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Warwickshire Cricket Club developers batting on tough wicket

Warwickshire Cricket Club developers batting on tough wicket

🕔18.Jun 2012

Developers behind the £32 million refurbishment of Warwickshire County Cricket Club’s Edgbaston stadium have admitted they cannot meet a deadline to pay Birmingham City Council almost £900,000 in planning gain money.

MCD Regeneration is asking for extra time to deliver an agreement on Section 106 cash, which the firm promised to hand over in return for obtaining planning permission.

The company will attend a meeting of the city council planning committee this Thursday (June 21) to plead for deferral of part of the payment schedule.

Under the deal signed by MCD, a total of just under £1.5 million is payable to the council to be used to improve public transport and provide social housing as soon as work begins on a mixed-use development on land off the Pershore Road.

The mixed-used scheme, consisting of houses, flats, offices, a multi-storey car park, hotel, bars and restaurants, is a vital ingredient required to raise income for the cricket club and pay for the refurbishment and expansion of the Edgbaston stadium which was completed last year.

Birmingham City Council has already agreed to lend the club £20 million to help fund the development.

MCD will argue that a fragile housing market and the speculative nature of the scheme means that it is impossible to pay any more than £600,000 Section 106 money as soon as work begins on the mixed-use scheme. The housing scheme will not be financially viable and work will be unable to begin  this summer if deferral of the payments cannot be agreed, according to MCD.

Council planning officer Simon Turner is backing MCD’s application to defer payments.

He stated in a written report to the committee: “Appraisals show that of the £1,463,975 due this summer, only £600,000 can be afforded by RM1 – 41 per centof the total.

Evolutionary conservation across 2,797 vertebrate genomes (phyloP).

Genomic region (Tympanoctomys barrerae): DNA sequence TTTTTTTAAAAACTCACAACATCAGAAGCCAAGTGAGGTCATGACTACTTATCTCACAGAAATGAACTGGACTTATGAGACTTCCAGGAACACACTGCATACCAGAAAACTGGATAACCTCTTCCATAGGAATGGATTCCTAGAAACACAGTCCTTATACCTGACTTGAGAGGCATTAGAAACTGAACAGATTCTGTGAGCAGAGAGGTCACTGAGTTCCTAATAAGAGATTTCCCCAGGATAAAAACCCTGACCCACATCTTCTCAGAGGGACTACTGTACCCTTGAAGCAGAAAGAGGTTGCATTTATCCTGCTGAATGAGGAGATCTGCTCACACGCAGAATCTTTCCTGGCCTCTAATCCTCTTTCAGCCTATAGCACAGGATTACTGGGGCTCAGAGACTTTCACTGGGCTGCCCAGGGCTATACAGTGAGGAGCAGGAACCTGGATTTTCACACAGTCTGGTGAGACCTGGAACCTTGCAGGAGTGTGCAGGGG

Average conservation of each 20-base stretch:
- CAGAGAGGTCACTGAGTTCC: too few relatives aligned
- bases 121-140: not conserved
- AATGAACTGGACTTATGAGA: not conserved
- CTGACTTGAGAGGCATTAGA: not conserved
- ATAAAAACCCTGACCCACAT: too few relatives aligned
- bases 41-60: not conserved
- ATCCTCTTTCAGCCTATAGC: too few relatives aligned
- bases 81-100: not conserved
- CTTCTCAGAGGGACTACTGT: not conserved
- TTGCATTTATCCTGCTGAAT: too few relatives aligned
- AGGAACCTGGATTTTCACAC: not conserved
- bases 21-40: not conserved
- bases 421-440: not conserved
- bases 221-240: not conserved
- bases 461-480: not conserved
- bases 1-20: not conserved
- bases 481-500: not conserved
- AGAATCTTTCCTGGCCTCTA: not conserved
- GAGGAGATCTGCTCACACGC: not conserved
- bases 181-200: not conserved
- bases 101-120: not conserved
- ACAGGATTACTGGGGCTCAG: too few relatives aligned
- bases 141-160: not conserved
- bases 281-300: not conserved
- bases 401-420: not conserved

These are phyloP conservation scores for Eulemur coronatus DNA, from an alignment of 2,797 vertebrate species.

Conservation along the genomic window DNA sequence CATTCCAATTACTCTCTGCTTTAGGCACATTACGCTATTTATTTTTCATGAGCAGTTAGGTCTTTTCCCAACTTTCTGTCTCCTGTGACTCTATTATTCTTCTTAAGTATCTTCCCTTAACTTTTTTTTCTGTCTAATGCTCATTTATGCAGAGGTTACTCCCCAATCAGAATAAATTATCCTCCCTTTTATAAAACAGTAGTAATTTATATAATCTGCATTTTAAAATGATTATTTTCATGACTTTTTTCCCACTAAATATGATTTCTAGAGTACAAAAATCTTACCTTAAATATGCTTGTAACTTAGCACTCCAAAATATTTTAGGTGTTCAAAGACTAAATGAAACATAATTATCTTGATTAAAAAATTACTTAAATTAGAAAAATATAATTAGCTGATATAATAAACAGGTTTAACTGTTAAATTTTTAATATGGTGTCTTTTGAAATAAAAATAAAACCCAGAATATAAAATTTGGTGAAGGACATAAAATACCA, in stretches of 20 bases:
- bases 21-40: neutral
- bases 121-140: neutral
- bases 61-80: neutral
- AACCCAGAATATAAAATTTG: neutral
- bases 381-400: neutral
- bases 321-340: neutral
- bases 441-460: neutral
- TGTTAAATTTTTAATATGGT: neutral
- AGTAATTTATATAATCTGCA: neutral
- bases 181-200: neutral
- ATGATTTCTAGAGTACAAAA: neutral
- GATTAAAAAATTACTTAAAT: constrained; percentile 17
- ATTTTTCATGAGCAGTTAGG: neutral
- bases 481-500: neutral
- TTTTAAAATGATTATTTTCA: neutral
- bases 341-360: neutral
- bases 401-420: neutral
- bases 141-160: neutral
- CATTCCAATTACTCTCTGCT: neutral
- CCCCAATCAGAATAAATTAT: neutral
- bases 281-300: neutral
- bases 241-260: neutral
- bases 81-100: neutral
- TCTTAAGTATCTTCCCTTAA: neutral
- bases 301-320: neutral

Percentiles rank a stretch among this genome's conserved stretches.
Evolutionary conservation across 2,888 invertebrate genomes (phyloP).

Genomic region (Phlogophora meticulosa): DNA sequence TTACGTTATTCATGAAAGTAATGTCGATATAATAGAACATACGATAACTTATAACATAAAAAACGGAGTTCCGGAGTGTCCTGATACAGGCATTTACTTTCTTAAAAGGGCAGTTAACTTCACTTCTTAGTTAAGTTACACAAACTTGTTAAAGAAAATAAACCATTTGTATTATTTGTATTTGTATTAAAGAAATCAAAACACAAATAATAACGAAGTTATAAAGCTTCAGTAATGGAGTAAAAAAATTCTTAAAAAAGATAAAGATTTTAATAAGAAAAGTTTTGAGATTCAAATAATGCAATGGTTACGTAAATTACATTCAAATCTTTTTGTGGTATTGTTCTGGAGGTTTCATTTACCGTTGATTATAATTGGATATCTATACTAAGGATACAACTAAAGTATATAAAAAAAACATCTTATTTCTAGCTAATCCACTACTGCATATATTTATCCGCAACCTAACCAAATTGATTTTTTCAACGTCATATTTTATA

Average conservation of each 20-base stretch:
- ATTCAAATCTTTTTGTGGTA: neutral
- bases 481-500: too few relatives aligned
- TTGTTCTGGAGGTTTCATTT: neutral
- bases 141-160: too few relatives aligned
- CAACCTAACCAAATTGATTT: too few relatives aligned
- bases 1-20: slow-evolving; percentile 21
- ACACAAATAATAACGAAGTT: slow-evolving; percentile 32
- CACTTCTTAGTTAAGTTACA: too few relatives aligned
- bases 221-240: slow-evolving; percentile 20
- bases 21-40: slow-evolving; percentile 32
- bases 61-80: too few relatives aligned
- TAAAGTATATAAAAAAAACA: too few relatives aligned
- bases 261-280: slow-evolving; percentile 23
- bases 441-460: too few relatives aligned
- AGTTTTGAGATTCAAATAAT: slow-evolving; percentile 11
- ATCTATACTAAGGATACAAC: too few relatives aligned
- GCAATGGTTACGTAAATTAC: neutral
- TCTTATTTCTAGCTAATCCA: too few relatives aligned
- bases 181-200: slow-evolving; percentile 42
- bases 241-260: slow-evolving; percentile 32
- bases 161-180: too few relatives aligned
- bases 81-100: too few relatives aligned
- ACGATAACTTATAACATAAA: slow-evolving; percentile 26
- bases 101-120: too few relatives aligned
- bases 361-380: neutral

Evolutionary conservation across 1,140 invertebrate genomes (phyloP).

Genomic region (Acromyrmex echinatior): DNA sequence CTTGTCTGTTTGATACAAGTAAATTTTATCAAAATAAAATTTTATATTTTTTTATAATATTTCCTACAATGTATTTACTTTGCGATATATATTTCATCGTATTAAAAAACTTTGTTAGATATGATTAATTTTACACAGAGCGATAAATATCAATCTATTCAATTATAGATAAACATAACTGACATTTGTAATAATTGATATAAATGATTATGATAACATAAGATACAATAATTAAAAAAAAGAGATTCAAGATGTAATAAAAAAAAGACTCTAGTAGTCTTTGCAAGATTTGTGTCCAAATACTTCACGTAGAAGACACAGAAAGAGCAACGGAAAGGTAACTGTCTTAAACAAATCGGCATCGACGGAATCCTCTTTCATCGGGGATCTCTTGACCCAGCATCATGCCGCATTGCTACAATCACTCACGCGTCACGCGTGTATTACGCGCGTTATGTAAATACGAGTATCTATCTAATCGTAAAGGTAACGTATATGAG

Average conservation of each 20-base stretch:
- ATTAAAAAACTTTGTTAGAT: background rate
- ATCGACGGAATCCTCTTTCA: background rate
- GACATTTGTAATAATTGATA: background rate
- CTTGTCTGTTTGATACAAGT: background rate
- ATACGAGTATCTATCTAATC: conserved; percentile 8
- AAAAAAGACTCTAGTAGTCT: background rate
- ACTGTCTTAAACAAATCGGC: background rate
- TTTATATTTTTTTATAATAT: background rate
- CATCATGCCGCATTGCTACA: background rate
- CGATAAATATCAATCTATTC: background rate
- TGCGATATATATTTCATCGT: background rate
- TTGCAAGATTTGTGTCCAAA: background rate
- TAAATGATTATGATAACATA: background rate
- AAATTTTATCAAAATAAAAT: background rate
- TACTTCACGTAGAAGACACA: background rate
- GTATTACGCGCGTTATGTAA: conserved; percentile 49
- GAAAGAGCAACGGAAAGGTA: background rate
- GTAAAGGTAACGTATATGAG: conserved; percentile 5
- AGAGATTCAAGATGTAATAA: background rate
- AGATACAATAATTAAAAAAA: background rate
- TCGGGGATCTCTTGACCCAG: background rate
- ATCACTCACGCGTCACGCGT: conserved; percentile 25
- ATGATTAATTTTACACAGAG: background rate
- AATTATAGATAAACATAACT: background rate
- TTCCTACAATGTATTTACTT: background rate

“The applicant requests that no Section 106 payments are made with the first sub-phase of 15 houses – the development will be built-out in small phases like this to ensure income is generated from sales from an early point, to then fund the next, small sub-phase.

“This reduces the exposure to risk from an excessively large construction phase in the current difficult housing market and wider economic context.

“Officers support this initial payment deferral, to ensure development commences in the first place. The first sub-phase will demonstrate to the market that the development is underway, with the standard of construction and site character on-show, to kick-start the remainder of the scheme.”

Mr Turner continued: “Given the importance of supporting the successful start of the wider mixed-use development under difficult financial and economic circumstances, officers support the applicant’s request for this proposed payment mechanism.

“A fundamental part of officers’ position is being satisfied that the deferred payments will still realistically be affordable and so come forward in due course with the later phases.

“The applicant has shown that the financial context of developing the housing is likely to be tougher and riskier than the future phases where most of the commercial are concentrated.

“Key differences between the housing and the future commercial phases are that the housing is mostly speculative and with a lower anticipated profit, while the commercial uses would be non-speculative and are predicted to yield a higher profit.”

 

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